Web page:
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love him.Waiting on God, or waiting for him, in the Old Testament, is the same with faith and trust in God ; and therefore is the same with what is called faith or believing, in the New Testament. But for this, St. Paul uses the word love, which he would not have done, had not love been so essential to faith, and so far implied in it, that to trust or believe in God, and to love him, express nearly the same idea, and are in a measure synonymous.

The words of Christ to Nicodemus represent love as implied in saving faith, and essential to it. " He that believeth on him, is not condemned : But he that believeth not, is condemned already, because he hath not believed in the name of the only begotten Son of God. And this is the condemnation, that light is come into the world, and men loved darkness rather than light, because their deeds were evil. For every one that doeth evil, hateth the light, neither cometh to the light, lest his deeds should be reproved."* On these words may be observed the following things.

1. That our Saviour here represents men as condemned, or not, according as they believe on him, or not. He that believeth is not condemned: But he that believeth not is conclemned.

2. That the ground of this condemnation is their loving darkness, and hating the light or truth. It follows from this, that loving darkness is the reason and ground of unbelief; and therefore that the love of the truth is necessary in order to believing on the Son of God, and is implied in it. Yea, it appears from this representation, that loving darkness rather than light, and so refusing to come to the light, is unbelief itself. And therefore, coming to the truth in the love of it, or in the exercise of love, is saving faith.

This is very parallel with St. Paul's account of this matter. He

“ Because they received not the love of the truth, that they might be saved. And for this cause God shall send them strong delusion, that they should belief a lie : That they all might be damned, who believe not the truth, but had pleasure in unrighteousness.+ It appears from these words, that not receiving the love of the truth, or not loving the truth, and * John ii. 18, 19, 20.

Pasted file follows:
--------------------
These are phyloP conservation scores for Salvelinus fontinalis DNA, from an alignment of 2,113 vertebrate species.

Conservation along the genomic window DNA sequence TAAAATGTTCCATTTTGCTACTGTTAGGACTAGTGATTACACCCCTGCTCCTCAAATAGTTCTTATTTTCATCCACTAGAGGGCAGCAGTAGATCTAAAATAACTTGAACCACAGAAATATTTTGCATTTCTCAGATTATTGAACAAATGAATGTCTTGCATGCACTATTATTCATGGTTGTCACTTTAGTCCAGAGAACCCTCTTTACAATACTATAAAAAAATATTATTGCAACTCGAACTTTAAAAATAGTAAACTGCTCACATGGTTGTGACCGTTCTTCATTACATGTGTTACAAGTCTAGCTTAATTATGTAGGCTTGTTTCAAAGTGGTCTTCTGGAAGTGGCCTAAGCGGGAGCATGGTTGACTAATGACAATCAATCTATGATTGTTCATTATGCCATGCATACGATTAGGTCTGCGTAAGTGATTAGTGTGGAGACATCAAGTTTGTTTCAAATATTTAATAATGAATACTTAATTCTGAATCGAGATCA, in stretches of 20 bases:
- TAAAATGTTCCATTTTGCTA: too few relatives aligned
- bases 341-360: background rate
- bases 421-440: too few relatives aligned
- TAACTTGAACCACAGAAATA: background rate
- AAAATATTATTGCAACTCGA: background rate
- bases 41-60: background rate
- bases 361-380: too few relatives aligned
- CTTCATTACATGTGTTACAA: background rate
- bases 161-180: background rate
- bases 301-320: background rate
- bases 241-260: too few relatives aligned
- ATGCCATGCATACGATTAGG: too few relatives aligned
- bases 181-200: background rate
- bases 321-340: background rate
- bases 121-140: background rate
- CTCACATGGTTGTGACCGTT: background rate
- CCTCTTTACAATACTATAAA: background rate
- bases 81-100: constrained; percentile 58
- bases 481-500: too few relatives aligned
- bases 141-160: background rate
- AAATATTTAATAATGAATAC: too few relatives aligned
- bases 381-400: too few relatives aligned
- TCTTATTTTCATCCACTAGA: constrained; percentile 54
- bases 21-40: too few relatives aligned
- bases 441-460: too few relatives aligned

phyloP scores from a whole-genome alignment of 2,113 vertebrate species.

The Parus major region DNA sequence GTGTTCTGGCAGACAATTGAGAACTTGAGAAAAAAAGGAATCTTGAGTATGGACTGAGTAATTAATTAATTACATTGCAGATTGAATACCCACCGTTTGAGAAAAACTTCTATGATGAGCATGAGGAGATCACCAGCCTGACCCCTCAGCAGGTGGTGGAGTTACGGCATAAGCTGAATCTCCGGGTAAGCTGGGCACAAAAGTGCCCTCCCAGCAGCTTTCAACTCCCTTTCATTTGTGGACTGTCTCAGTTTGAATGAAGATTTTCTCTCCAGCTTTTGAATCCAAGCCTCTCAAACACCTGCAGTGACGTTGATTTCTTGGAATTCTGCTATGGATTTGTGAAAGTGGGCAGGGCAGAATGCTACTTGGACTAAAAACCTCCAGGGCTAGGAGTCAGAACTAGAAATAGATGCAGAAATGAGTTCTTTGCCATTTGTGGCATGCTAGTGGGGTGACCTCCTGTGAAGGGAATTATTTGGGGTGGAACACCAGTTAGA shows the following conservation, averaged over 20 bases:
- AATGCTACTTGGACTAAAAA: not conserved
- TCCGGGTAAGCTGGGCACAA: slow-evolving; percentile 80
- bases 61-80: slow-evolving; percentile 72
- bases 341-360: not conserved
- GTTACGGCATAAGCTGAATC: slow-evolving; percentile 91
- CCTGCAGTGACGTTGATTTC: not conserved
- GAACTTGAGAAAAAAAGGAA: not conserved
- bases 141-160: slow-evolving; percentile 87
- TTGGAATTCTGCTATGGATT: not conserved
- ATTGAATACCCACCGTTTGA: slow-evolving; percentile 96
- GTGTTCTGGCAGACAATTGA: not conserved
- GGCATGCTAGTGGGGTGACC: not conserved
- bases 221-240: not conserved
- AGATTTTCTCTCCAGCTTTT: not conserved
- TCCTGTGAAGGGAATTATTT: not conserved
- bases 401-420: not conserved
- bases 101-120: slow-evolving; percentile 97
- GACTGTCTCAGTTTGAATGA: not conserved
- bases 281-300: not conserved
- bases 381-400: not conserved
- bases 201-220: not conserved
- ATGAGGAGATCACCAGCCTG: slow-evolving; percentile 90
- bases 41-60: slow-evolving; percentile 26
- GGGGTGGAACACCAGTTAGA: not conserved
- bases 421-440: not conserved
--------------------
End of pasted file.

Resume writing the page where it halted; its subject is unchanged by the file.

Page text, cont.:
+2 Thess. ji. 10, 11, 12.

He says,

not believing the truth, are one and the same thing : And that having pleasure in unrighteousness, and believing the truth, are opposite to each other; therefore receiving the love of the truth, or loving it, and believing the truth, are not distinct exercises, but one and the same.

What our Saviour says to the Jews, implies, that love to God is essential to saving faith.

" I know you, that ye have not the love of God in you. I am come in my Father's name, and ye receive me not : If another shall come in his own name, him ye will receive. How can ye believe, which receive honour one of another, and seek not the honour that cometh from God only ?* Here Christ ascribes their unbelief, and rejecting him, to their want of love to God ; and speaks of their unbelief as an evidence that they had no love. Therefore, love is here represented as so essential to faith, that where there is no love, there can be no faith. And faith is such a concomitant of love, that where there is no faith, it is certain there is no love. And the last words do plainly assert, that it is impossible any one should believe on Christ, who has no suitable respect or love to God.

Other passages of scripture hold forth the same truth; but it is needless to mention them particularly, since those which have been mentioned are so clear and express on the point before us.